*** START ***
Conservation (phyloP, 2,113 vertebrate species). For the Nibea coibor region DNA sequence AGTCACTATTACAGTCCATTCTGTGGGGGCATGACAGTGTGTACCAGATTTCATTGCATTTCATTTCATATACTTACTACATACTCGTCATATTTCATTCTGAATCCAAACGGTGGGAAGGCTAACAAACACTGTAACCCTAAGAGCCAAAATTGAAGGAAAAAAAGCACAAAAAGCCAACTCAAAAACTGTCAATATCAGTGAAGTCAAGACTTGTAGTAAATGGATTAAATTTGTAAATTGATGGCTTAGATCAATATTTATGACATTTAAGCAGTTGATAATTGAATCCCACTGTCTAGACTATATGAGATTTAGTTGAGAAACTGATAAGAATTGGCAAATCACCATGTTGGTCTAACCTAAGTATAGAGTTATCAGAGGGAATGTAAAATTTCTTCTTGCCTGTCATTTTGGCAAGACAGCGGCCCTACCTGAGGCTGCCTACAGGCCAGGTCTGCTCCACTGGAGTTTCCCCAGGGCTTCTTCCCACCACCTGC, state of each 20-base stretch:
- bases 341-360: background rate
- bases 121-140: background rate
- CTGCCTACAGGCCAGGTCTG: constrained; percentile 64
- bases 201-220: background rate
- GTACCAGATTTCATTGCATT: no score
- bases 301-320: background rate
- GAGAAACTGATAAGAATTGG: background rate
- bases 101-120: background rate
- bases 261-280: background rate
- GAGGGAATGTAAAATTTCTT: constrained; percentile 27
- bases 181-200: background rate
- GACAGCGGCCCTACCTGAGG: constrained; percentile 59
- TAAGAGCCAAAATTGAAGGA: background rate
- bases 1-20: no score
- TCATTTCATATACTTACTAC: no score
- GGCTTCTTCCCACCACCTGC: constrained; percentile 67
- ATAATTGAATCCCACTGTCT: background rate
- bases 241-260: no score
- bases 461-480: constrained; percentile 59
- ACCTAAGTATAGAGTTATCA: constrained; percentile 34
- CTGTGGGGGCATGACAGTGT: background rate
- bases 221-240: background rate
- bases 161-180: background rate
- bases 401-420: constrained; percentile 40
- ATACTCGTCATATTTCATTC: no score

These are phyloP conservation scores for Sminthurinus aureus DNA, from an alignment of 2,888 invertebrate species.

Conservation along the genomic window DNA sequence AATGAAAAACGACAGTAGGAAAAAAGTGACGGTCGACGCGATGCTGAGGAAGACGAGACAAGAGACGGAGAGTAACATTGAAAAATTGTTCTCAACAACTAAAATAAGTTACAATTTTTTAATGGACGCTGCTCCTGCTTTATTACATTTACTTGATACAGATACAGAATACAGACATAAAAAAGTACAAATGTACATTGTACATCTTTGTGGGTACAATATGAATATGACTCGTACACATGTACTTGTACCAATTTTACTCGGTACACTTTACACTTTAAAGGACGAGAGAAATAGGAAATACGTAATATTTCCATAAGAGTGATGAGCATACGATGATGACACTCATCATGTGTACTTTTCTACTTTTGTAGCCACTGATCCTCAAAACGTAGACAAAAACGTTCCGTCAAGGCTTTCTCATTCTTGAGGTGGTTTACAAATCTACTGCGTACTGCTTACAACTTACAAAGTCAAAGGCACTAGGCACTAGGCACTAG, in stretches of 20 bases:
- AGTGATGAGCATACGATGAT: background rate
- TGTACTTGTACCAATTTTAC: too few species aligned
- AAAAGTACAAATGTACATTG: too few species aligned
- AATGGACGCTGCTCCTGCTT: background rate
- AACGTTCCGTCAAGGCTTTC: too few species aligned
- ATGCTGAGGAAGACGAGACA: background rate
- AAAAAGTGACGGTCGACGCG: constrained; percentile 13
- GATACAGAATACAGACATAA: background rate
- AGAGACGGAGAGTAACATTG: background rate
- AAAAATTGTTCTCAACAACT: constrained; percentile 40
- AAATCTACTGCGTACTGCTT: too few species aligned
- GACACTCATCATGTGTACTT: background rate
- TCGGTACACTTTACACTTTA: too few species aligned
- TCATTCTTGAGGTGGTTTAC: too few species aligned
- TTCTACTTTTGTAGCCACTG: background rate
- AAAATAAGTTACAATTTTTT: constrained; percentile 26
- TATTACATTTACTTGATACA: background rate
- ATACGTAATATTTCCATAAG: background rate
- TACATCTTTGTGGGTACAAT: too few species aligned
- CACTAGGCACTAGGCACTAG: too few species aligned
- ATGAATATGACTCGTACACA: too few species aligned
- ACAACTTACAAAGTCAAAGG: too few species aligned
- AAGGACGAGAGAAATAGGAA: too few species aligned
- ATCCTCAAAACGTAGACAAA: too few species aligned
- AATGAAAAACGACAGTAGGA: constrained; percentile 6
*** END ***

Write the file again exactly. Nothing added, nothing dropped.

Conservation (phyloP, 2,113 vertebrate species). For the Nibea coibor region DNA sequence AGTCACTATTACAGTCCATTCTGTGGGGGCATGACAGTGTGTACCAGATTTCATTGCATTTCATTTCATATACTTACTACATACTCGTCATATTTCATTCTGAATCCAAACGGTGGGAAGGCTAACAAACACTGTAACCCTAAGAGCCAAAATTGAAGGAAAAAAAGCACAAAAAGCCAACTCAAAAACTGTCAATATCAGTGAAGTCAAGACTTGTAGTAAATGGATTAAATTTGTAAATTGATGGCTTAGATCAATATTTATGACATTTAAGCAGTTGATAATTGAATCCCACTGTCTAGACTATATGAGATTTAGTTGAGAAACTGATAAGAATTGGCAAATCACCATGTTGGTCTAACCTAAGTATAGAGTTATCAGAGGGAATGTAAAATTTCTTCTTGCCTGTCATTTTGGCAAGACAGCGGCCCTACCTGAGGCTGCCTACAGGCCAGGTCTGCTCCACTGGAGTTTCCCCAGGGCTTCTTCCCACCACCTGC, state of each 20-base stretch:
- bases 341-360: background rate
- bases 121-140: background rate
- CTGCCTACAGGCCAGGTCTG: constrained; percentile 64
- bases 201-220: background rate
- GTACCAGATTTCATTGCATT: no score
- bases 301-320: background rate
- GAGAAACTGATAAGAATTGG: background rate
- bases 101-120: background rate
- bases 261-280: background rate
- GAGGGAATGTAAAATTTCTT: constrained; percentile 27
- bases 181-200: background rate
- GACAGCGGCCCTACCTGAGG: constrained; percentile 59
- TAAGAGCCAAAATTGAAGGA: background rate
- bases 1-20: no score
- TCATTTCATATACTTACTAC: no score
- GGCTTCTTCCCACCACCTGC: constrained; percentile 67
- ATAATTGAATCCCACTGTCT: background rate
- bases 241-260: no score
- bases 461-480: constrained; percentile 59
- ACCTAAGTATAGAGTTATCA: constrained; percentile 34
- CTGTGGGGGCATGACAGTGT: background rate
- bases 221-240: background rate
- bases 161-180: background rate
- bases 401-420: constrained; percentile 40
- ATACTCGTCATATTTCATTC: no score

These are phyloP conservation scores for Sminthurinus aureus DNA, from an alignment of 2,888 invertebrate species.

Conservation along the genomic window DNA sequence AATGAAAAACGACAGTAGGAAAAAAGTGACGGTCGACGCGATGCTGAGGAAGACGAGACAAGAGACGGAGAGTAACATTGAAAAATTGTTCTCAACAACTAAAATAAGTTACAATTTTTTAATGGACGCTGCTCCTGCTTTATTACATTTACTTGATACAGATACAGAATACAGACATAAAAAAGTACAAATGTACATTGTACATCTTTGTGGGTACAATATGAATATGACTCGTACACATGTACTTGTACCAATTTTACTCGGTACACTTTACACTTTAAAGGACGAGAGAAATAGGAAATACGTAATATTTCCATAAGAGTGATGAGCATACGATGATGACACTCATCATGTGTACTTTTCTACTTTTGTAGCCACTGATCCTCAAAACGTAGACAAAAACGTTCCGTCAAGGCTTTCTCATTCTTGAGGTGGTTTACAAATCTACTGCGTACTGCTTACAACTTACAAAGTCAAAGGCACTAGGCACTAGGCACTAG, in stretches of 20 bases:
- AGTGATGAGCATACGATGAT: background rate
- TGTACTTGTACCAATTTTAC: too few species aligned
- AAAAGTACAAATGTACATTG: too few species aligned
- AATGGACGCTGCTCCTGCTT: background rate
- AACGTTCCGTCAAGGCTTTC: too few species aligned
- ATGCTGAGGAAGACGAGACA: background rate
- AAAAAGTGACGGTCGACGCG: constrained; percentile 13
- GATACAGAATACAGACATAA: background rate
- AGAGACGGAGAGTAACATTG: background rate
- AAAAATTGTTCTCAACAACT: constrained; percentile 40
- AAATCTACTGCGTACTGCTT: too few species aligned
- GACACTCATCATGTGTACTT: background rate
- TCGGTACACTTTACACTTTA: too few species aligned
- TCATTCTTGAGGTGGTTTAC: too few species aligned
- TTCTACTTTTGTAGCCACTG: background rate
- AAAATAAGTTACAATTTTTT: constrained; percentile 26
- TATTACATTTACTTGATACA: background rate
- ATACGTAATATTTCCATAAG: background rate
- TACATCTTTGTGGGTACAAT: too few species aligned
- CACTAGGCACTAGGCACTAG: too few species aligned
- ATGAATATGACTCGTACACA: too few species aligned
- ACAACTTACAAAGTCAAAGG: too few species aligned
- AAGGACGAGAGAAATAGGAA: too few species aligned
- ATCCTCAAAACGTAGACAAA: too few species aligned
- AATGAAAAACGACAGTAGGA: constrained; percentile 6